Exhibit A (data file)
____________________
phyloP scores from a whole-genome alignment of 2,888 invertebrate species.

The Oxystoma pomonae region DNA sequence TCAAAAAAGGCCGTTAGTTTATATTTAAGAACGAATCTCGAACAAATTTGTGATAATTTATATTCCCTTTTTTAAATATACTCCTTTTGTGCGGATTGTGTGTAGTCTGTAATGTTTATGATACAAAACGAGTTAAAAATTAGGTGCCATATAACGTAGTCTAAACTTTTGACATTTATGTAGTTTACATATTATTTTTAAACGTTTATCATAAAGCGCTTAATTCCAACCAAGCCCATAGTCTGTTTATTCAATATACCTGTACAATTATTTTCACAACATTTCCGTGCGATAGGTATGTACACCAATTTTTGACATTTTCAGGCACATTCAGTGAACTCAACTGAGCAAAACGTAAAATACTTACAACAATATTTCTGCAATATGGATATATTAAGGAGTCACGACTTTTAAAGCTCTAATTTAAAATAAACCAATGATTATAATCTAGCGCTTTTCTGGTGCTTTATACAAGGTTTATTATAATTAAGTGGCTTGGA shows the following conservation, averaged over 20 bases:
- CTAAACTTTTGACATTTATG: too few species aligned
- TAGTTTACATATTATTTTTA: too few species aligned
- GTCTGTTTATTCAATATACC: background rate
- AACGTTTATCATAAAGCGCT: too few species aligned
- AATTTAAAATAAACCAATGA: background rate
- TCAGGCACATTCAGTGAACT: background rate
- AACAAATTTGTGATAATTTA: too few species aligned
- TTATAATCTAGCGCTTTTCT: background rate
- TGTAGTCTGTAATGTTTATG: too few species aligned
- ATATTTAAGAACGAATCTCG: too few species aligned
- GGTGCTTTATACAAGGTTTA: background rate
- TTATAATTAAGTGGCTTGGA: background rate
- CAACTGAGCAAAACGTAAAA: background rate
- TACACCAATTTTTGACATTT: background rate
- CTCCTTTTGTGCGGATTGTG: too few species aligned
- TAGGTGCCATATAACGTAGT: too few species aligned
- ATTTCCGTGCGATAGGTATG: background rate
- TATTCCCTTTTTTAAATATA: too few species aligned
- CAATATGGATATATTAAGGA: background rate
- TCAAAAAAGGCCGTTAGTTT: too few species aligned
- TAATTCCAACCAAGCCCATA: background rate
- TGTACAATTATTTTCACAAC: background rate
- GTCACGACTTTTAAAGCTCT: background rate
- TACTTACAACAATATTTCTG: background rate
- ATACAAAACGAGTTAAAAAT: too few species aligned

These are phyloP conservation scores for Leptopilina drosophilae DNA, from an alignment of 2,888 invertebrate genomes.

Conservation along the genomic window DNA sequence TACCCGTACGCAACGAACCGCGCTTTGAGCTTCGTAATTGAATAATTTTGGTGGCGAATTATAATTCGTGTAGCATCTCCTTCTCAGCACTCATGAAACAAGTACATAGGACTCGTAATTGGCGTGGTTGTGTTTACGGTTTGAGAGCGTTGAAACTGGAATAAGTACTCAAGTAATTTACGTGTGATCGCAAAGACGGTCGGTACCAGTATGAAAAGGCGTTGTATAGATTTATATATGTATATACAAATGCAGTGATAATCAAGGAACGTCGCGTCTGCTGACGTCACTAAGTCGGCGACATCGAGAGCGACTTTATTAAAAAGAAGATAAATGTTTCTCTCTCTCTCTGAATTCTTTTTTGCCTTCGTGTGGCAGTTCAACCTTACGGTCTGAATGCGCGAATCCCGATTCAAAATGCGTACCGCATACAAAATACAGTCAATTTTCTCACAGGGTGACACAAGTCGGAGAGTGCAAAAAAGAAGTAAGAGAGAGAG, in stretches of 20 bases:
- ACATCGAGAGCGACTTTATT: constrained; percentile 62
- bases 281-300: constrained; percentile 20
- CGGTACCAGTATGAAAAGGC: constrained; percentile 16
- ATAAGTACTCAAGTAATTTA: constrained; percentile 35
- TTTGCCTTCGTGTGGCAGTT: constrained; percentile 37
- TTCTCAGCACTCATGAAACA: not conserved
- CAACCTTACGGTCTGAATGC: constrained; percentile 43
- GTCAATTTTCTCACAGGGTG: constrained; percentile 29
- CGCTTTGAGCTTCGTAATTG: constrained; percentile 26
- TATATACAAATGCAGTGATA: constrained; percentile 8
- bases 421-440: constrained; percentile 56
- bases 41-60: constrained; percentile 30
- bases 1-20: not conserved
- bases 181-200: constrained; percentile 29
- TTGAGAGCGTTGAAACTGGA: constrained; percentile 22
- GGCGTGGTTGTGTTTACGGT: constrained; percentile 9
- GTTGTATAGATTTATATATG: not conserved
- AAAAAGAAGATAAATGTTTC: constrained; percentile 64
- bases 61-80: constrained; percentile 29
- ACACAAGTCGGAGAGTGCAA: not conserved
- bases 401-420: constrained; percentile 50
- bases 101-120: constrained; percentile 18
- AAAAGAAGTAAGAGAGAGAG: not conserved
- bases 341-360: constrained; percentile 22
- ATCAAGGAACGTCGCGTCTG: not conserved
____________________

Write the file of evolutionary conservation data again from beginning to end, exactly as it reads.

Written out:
phyloP scores from a whole-genome alignment of 2,888 invertebrate species.

The Oxystoma pomonae region DNA sequence TCAAAAAAGGCCGTTAGTTTATATTTAAGAACGAATCTCGAACAAATTTGTGATAATTTATATTCCCTTTTTTAAATATACTCCTTTTGTGCGGATTGTGTGTAGTCTGTAATGTTTATGATACAAAACGAGTTAAAAATTAGGTGCCATATAACGTAGTCTAAACTTTTGACATTTATGTAGTTTACATATTATTTTTAAACGTTTATCATAAAGCGCTTAATTCCAACCAAGCCCATAGTCTGTTTATTCAATATACCTGTACAATTATTTTCACAACATTTCCGTGCGATAGGTATGTACACCAATTTTTGACATTTTCAGGCACATTCAGTGAACTCAACTGAGCAAAACGTAAAATACTTACAACAATATTTCTGCAATATGGATATATTAAGGAGTCACGACTTTTAAAGCTCTAATTTAAAATAAACCAATGATTATAATCTAGCGCTTTTCTGGTGCTTTATACAAGGTTTATTATAATTAAGTGGCTTGGA shows the following conservation, averaged over 20 bases:
- CTAAACTTTTGACATTTATG: too few species aligned
- TAGTTTACATATTATTTTTA: too few species aligned
- GTCTGTTTATTCAATATACC: background rate
- AACGTTTATCATAAAGCGCT: too few species aligned
- AATTTAAAATAAACCAATGA: background rate
- TCAGGCACATTCAGTGAACT: background rate
- AACAAATTTGTGATAATTTA: too few species aligned
- TTATAATCTAGCGCTTTTCT: background rate
- TGTAGTCTGTAATGTTTATG: too few species aligned
- ATATTTAAGAACGAATCTCG: too few species aligned
- GGTGCTTTATACAAGGTTTA: background rate
- TTATAATTAAGTGGCTTGGA: background rate
- CAACTGAGCAAAACGTAAAA: background rate
- TACACCAATTTTTGACATTT: background rate
- CTCCTTTTGTGCGGATTGTG: too few species aligned
- TAGGTGCCATATAACGTAGT: too few species aligned
- ATTTCCGTGCGATAGGTATG: background rate
- TATTCCCTTTTTTAAATATA: too few species aligned
- CAATATGGATATATTAAGGA: background rate
- TCAAAAAAGGCCGTTAGTTT: too few species aligned
- TAATTCCAACCAAGCCCATA: background rate
- TGTACAATTATTTTCACAAC: background rate
- GTCACGACTTTTAAAGCTCT: background rate
- TACTTACAACAATATTTCTG: background rate
- ATACAAAACGAGTTAAAAAT: too few species aligned

These are phyloP conservation scores for Leptopilina drosophilae DNA, from an alignment of 2,888 invertebrate genomes.

Conservation along the genomic window DNA sequence TACCCGTACGCAACGAACCGCGCTTTGAGCTTCGTAATTGAATAATTTTGGTGGCGAATTATAATTCGTGTAGCATCTCCTTCTCAGCACTCATGAAACAAGTACATAGGACTCGTAATTGGCGTGGTTGTGTTTACGGTTTGAGAGCGTTGAAACTGGAATAAGTACTCAAGTAATTTACGTGTGATCGCAAAGACGGTCGGTACCAGTATGAAAAGGCGTTGTATAGATTTATATATGTATATACAAATGCAGTGATAATCAAGGAACGTCGCGTCTGCTGACGTCACTAAGTCGGCGACATCGAGAGCGACTTTATTAAAAAGAAGATAAATGTTTCTCTCTCTCTCTGAATTCTTTTTTGCCTTCGTGTGGCAGTTCAACCTTACGGTCTGAATGCGCGAATCCCGATTCAAAATGCGTACCGCATACAAAATACAGTCAATTTTCTCACAGGGTGACACAAGTCGGAGAGTGCAAAAAAGAAGTAAGAGAGAGAG, in stretches of 20 bases:
- ACATCGAGAGCGACTTTATT: constrained; percentile 62
- bases 281-300: constrained; percentile 20
- CGGTACCAGTATGAAAAGGC: constrained; percentile 16
- ATAAGTACTCAAGTAATTTA: constrained; percentile 35
- TTTGCCTTCGTGTGGCAGTT: constrained; percentile 37
- TTCTCAGCACTCATGAAACA: not conserved
- CAACCTTACGGTCTGAATGC: constrained; percentile 43
- GTCAATTTTCTCACAGGGTG: constrained; percentile 29
- CGCTTTGAGCTTCGTAATTG: constrained; percentile 26
- TATATACAAATGCAGTGATA: constrained; percentile 8
- bases 421-440: constrained; percentile 56
- bases 41-60: constrained; percentile 30
- bases 1-20: not conserved
- bases 181-200: constrained; percentile 29
- TTGAGAGCGTTGAAACTGGA: constrained; percentile 22
- GGCGTGGTTGTGTTTACGGT: constrained; percentile 9
- GTTGTATAGATTTATATATG: not conserved
- AAAAAGAAGATAAATGTTTC: constrained; percentile 64
- bases 61-80: constrained; percentile 29
- ACACAAGTCGGAGAGTGCAA: not conserved
- bases 401-420: constrained; percentile 50
- bases 101-120: constrained; percentile 18
- AAAAGAAGTAAGAGAGAGAG: not conserved
- bases 341-360: constrained; percentile 22
- ATCAAGGAACGTCGCGTCTG: not conserved